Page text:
Story at a glance
- UN Climate Chief Patricia Espinosa said renewed commitments to tackle emissions by countries like China and the U.S. are a promising sign.
- She added that the shift away from emissions will largely be led by young people.
The climate chief of the United Nations told The Associated Press today that new deadlines and commitments set by some of the largest greenhouse gas emitters in the world — including the U.S. — have given her renewed hope that the Paris Climate Accord goals can be met.
The announcement giving climate chief Patricia Espinosa ample hope in particular is from China, the world’s largest polluter, who said it will phase out emissions by 2060.
“Science has told us that we still have a chance to achieve it," she said. "Looking at these announcements, I think that we should be also having even more hope.”
President-elect Joe Biden’s win in the U.S. has added confidence that the country, which is the second-largest global polluter, will rejoin the Paris Climate Accord following President Trump’s move to depart from the pact. Japan and South Korea also recently announced plans to phase out their emissions.
“These announcements are really extraordinary,” Espinosa stated. “Just a few months ago, I don’t think anybody would have really predicted that we would see these kinds of announcements at this time. And especially in the middle of the pandemic.”
While the U.S. has noticed a solid decrease in emissions due to the economic halt brought on by the pandemic, experts have emphasized that without policy change to affect long-term social infrastructure, the reduction in greenhouse gas emissions is only temporary.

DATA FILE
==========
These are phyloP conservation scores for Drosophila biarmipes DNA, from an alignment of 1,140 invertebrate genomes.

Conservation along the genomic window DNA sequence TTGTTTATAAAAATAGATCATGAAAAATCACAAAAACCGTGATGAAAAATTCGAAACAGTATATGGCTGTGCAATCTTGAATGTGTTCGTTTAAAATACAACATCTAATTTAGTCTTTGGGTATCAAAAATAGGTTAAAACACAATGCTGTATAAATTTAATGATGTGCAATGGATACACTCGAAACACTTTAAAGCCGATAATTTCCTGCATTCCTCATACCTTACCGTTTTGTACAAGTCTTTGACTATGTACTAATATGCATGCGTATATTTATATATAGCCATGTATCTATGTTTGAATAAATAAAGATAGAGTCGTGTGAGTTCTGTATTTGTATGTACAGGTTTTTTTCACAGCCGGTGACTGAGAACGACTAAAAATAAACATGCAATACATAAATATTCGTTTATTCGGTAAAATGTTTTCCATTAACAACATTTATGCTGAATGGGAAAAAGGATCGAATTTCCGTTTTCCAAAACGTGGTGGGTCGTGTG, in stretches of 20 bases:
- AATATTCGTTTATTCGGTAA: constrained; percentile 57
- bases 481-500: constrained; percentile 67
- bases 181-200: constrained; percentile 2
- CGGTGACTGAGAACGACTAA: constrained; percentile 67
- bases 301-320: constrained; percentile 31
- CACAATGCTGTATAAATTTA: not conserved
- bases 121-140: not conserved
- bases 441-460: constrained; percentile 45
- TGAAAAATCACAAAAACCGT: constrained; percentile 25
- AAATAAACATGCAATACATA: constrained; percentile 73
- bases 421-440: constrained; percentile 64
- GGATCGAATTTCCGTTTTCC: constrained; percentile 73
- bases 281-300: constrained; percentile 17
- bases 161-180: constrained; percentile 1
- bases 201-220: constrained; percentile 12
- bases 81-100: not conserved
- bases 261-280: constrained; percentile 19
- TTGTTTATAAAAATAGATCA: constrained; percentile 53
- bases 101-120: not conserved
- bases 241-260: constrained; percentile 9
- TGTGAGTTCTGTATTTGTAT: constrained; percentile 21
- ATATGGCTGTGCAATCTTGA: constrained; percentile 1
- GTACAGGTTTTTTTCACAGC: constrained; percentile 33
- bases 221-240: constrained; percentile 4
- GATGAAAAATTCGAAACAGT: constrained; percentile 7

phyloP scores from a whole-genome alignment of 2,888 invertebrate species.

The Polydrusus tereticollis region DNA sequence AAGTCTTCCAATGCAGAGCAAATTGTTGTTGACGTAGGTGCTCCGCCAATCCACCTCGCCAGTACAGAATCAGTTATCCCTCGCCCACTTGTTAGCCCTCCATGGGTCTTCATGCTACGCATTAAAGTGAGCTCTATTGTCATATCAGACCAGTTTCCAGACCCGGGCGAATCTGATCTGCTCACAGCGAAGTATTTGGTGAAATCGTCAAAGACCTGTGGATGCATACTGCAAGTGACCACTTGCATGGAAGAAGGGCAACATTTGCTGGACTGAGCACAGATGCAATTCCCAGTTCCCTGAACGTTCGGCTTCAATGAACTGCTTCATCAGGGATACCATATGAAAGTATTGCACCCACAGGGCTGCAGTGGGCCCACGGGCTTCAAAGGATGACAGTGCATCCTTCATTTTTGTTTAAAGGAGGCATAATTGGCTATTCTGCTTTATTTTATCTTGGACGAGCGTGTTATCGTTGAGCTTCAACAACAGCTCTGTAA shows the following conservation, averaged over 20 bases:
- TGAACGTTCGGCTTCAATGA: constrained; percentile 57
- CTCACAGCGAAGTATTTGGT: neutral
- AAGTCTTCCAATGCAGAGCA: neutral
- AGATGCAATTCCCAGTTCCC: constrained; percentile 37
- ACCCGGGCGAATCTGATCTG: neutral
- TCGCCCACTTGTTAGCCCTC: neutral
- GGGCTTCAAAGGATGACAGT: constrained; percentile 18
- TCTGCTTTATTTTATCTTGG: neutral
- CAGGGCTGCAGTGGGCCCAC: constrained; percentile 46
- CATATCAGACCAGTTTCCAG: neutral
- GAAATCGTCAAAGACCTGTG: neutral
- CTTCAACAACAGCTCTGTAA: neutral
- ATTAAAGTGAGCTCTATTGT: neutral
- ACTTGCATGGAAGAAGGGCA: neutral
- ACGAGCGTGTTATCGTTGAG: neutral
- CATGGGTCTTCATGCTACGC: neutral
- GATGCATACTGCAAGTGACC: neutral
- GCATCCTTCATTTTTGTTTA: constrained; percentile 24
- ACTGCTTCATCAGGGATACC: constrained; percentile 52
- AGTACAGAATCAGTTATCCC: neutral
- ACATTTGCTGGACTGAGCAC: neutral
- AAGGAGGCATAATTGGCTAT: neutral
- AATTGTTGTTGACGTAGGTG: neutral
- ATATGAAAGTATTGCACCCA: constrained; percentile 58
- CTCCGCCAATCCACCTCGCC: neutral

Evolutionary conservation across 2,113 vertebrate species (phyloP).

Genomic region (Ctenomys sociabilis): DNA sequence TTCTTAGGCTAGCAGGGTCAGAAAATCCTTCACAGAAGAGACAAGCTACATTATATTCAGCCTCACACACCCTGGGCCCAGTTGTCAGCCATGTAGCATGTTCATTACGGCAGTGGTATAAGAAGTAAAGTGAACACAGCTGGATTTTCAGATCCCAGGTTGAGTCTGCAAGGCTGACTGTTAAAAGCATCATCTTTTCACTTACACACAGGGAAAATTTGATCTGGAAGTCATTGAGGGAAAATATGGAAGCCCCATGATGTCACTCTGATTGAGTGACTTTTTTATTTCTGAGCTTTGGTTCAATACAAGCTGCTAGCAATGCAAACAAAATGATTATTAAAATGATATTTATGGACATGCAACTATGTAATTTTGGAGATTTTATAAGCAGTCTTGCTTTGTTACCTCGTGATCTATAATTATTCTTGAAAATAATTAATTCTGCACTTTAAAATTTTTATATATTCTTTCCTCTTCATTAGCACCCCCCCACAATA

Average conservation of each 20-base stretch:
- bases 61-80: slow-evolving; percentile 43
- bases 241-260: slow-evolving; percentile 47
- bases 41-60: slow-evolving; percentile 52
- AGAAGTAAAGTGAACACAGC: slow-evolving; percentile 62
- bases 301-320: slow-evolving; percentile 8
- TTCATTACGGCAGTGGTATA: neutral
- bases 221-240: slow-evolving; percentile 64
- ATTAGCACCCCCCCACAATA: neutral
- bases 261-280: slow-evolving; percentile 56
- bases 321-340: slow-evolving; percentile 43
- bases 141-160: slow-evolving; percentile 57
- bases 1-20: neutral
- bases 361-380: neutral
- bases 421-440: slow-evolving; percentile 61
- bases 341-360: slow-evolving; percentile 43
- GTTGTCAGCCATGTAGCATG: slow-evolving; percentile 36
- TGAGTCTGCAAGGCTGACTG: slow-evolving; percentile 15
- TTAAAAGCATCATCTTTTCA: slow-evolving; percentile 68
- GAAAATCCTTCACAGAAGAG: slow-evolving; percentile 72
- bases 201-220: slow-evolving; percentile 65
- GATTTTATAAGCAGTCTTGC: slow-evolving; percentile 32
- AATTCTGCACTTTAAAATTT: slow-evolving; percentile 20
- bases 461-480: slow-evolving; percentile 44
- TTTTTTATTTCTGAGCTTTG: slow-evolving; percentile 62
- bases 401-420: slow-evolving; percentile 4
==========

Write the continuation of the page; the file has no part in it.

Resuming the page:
One of the largest contributors to pollution is the transportation sector, which has been drastically reduced thanks to lockdowns and stay-at-home orders that shut most workplaces.
Espinosa acknowledges that reverting to pre-pandemic lifestyles will negate any progress against climate change countries have achieved in 2020.
“Everybody is clear that we will not go back to the normal that we had before the pandemic," she said, reportedly noting her prior frequent air travel. "You cannot continue to travel like you used to travel.”
A major challenge will be weaning fossil fuel-dependent countries off of a key resource and getting older people to break environmentally unfriendly habits.
“This deep transformation is very much going to be driven by the youth,” Espinosa noted.
While both of these shifts are tall orders, working in tandem with the goals of the Paris Climate Accord — which aims to keep the global climate from changing above 2 degrees Celsius and ideally no more than 1.5 degree Celsius over pre-industrial temperatures — is the best way to help large greenhouse gas emitters shrink their pollution.
“It is absolutely indispensable that we align those recovery packages to the goals of the Paris agreement,” Espinosa concluded. “We should not go back to the past. We cannot continue to invest in a gray future.”